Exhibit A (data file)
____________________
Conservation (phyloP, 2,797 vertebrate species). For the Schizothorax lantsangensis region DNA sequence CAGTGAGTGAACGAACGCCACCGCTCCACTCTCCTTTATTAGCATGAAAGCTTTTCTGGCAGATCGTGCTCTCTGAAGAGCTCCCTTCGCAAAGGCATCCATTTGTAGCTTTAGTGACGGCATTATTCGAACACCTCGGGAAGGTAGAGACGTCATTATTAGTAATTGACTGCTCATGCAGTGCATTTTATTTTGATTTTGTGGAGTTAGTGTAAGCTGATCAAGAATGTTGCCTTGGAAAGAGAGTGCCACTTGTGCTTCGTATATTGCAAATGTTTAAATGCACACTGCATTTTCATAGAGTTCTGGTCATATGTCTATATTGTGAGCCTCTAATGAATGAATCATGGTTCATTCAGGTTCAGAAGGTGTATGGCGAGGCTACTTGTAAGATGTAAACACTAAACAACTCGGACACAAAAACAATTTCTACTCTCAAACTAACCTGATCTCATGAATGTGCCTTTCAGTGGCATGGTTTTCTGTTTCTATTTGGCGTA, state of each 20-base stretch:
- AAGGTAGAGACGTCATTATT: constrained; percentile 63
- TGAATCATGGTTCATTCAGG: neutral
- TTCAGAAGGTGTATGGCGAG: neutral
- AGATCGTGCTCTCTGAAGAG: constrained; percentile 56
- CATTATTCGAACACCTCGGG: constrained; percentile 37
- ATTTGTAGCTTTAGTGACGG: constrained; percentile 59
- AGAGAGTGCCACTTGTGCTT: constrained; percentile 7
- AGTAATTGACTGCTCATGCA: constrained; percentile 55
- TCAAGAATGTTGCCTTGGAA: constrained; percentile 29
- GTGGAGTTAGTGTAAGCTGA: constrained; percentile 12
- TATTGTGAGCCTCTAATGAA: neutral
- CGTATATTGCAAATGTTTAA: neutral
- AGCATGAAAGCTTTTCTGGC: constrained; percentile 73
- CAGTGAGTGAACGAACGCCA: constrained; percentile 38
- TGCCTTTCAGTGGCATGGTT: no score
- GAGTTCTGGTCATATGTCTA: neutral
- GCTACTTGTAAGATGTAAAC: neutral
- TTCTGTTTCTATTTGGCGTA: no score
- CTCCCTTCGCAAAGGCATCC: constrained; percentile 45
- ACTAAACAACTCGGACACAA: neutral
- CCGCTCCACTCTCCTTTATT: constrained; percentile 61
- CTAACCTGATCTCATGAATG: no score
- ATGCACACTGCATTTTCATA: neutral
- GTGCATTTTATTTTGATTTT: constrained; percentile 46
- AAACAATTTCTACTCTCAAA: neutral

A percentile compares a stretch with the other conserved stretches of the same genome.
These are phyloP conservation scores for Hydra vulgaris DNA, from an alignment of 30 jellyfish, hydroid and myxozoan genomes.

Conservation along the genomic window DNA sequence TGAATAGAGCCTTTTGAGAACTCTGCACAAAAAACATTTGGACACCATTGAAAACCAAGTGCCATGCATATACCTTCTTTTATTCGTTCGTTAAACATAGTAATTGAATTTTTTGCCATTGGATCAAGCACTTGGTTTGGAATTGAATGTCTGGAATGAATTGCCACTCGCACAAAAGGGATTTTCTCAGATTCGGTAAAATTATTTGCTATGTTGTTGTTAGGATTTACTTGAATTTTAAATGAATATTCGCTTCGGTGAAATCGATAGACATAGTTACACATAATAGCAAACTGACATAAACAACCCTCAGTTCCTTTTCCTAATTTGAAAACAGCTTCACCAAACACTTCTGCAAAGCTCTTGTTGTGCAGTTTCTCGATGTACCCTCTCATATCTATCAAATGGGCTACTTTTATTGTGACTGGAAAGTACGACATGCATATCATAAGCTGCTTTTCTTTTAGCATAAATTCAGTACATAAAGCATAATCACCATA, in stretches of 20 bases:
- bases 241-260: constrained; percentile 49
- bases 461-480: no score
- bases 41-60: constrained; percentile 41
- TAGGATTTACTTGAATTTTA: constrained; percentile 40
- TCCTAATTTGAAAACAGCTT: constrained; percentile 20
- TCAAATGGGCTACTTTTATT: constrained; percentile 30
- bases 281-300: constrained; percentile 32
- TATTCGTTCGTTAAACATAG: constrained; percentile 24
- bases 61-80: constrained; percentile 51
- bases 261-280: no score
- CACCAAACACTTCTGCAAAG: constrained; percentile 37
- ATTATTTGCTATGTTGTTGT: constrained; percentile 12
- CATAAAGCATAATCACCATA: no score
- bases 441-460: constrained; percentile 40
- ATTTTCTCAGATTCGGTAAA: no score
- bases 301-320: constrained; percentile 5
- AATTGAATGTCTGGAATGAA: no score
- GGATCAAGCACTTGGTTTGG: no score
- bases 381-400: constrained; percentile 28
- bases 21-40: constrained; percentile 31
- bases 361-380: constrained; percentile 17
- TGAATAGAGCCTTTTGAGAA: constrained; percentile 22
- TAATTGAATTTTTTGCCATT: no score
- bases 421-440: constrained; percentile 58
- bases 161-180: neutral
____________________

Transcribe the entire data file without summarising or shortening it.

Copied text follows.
Conservation (phyloP, 2,797 vertebrate species). For the Schizothorax lantsangensis region DNA sequence CAGTGAGTGAACGAACGCCACCGCTCCACTCTCCTTTATTAGCATGAAAGCTTTTCTGGCAGATCGTGCTCTCTGAAGAGCTCCCTTCGCAAAGGCATCCATTTGTAGCTTTAGTGACGGCATTATTCGAACACCTCGGGAAGGTAGAGACGTCATTATTAGTAATTGACTGCTCATGCAGTGCATTTTATTTTGATTTTGTGGAGTTAGTGTAAGCTGATCAAGAATGTTGCCTTGGAAAGAGAGTGCCACTTGTGCTTCGTATATTGCAAATGTTTAAATGCACACTGCATTTTCATAGAGTTCTGGTCATATGTCTATATTGTGAGCCTCTAATGAATGAATCATGGTTCATTCAGGTTCAGAAGGTGTATGGCGAGGCTACTTGTAAGATGTAAACACTAAACAACTCGGACACAAAAACAATTTCTACTCTCAAACTAACCTGATCTCATGAATGTGCCTTTCAGTGGCATGGTTTTCTGTTTCTATTTGGCGTA, state of each 20-base stretch:
- AAGGTAGAGACGTCATTATT: constrained; percentile 63
- TGAATCATGGTTCATTCAGG: neutral
- TTCAGAAGGTGTATGGCGAG: neutral
- AGATCGTGCTCTCTGAAGAG: constrained; percentile 56
- CATTATTCGAACACCTCGGG: constrained; percentile 37
- ATTTGTAGCTTTAGTGACGG: constrained; percentile 59
- AGAGAGTGCCACTTGTGCTT: constrained; percentile 7
- AGTAATTGACTGCTCATGCA: constrained; percentile 55
- TCAAGAATGTTGCCTTGGAA: constrained; percentile 29
- GTGGAGTTAGTGTAAGCTGA: constrained; percentile 12
- TATTGTGAGCCTCTAATGAA: neutral
- CGTATATTGCAAATGTTTAA: neutral
- AGCATGAAAGCTTTTCTGGC: constrained; percentile 73
- CAGTGAGTGAACGAACGCCA: constrained; percentile 38
- TGCCTTTCAGTGGCATGGTT: no score
- GAGTTCTGGTCATATGTCTA: neutral
- GCTACTTGTAAGATGTAAAC: neutral
- TTCTGTTTCTATTTGGCGTA: no score
- CTCCCTTCGCAAAGGCATCC: constrained; percentile 45
- ACTAAACAACTCGGACACAA: neutral
- CCGCTCCACTCTCCTTTATT: constrained; percentile 61
- CTAACCTGATCTCATGAATG: no score
- ATGCACACTGCATTTTCATA: neutral
- GTGCATTTTATTTTGATTTT: constrained; percentile 46
- AAACAATTTCTACTCTCAAA: neutral

A percentile compares a stretch with the other conserved stretches of the same genome.
These are phyloP conservation scores for Hydra vulgaris DNA, from an alignment of 30 jellyfish, hydroid and myxozoan genomes.

Conservation along the genomic window DNA sequence TGAATAGAGCCTTTTGAGAACTCTGCACAAAAAACATTTGGACACCATTGAAAACCAAGTGCCATGCATATACCTTCTTTTATTCGTTCGTTAAACATAGTAATTGAATTTTTTGCCATTGGATCAAGCACTTGGTTTGGAATTGAATGTCTGGAATGAATTGCCACTCGCACAAAAGGGATTTTCTCAGATTCGGTAAAATTATTTGCTATGTTGTTGTTAGGATTTACTTGAATTTTAAATGAATATTCGCTTCGGTGAAATCGATAGACATAGTTACACATAATAGCAAACTGACATAAACAACCCTCAGTTCCTTTTCCTAATTTGAAAACAGCTTCACCAAACACTTCTGCAAAGCTCTTGTTGTGCAGTTTCTCGATGTACCCTCTCATATCTATCAAATGGGCTACTTTTATTGTGACTGGAAAGTACGACATGCATATCATAAGCTGCTTTTCTTTTAGCATAAATTCAGTACATAAAGCATAATCACCATA, in stretches of 20 bases:
- bases 241-260: constrained; percentile 49
- bases 461-480: no score
- bases 41-60: constrained; percentile 41
- TAGGATTTACTTGAATTTTA: constrained; percentile 40
- TCCTAATTTGAAAACAGCTT: constrained; percentile 20
- TCAAATGGGCTACTTTTATT: constrained; percentile 30
- bases 281-300: constrained; percentile 32
- TATTCGTTCGTTAAACATAG: constrained; percentile 24
- bases 61-80: constrained; percentile 51
- bases 261-280: no score
- CACCAAACACTTCTGCAAAG: constrained; percentile 37
- ATTATTTGCTATGTTGTTGT: constrained; percentile 12
- CATAAAGCATAATCACCATA: no score
- bases 441-460: constrained; percentile 40
- ATTTTCTCAGATTCGGTAAA: no score
- bases 301-320: constrained; percentile 5
- AATTGAATGTCTGGAATGAA: no score
- GGATCAAGCACTTGGTTTGG: no score
- bases 381-400: constrained; percentile 28
- bases 21-40: constrained; percentile 31
- bases 361-380: constrained; percentile 17
- TGAATAGAGCCTTTTGAGAA: constrained; percentile 22
- TAATTGAATTTTTTGCCATT: no score
- bases 421-440: constrained; percentile 58
- bases 161-180: neutral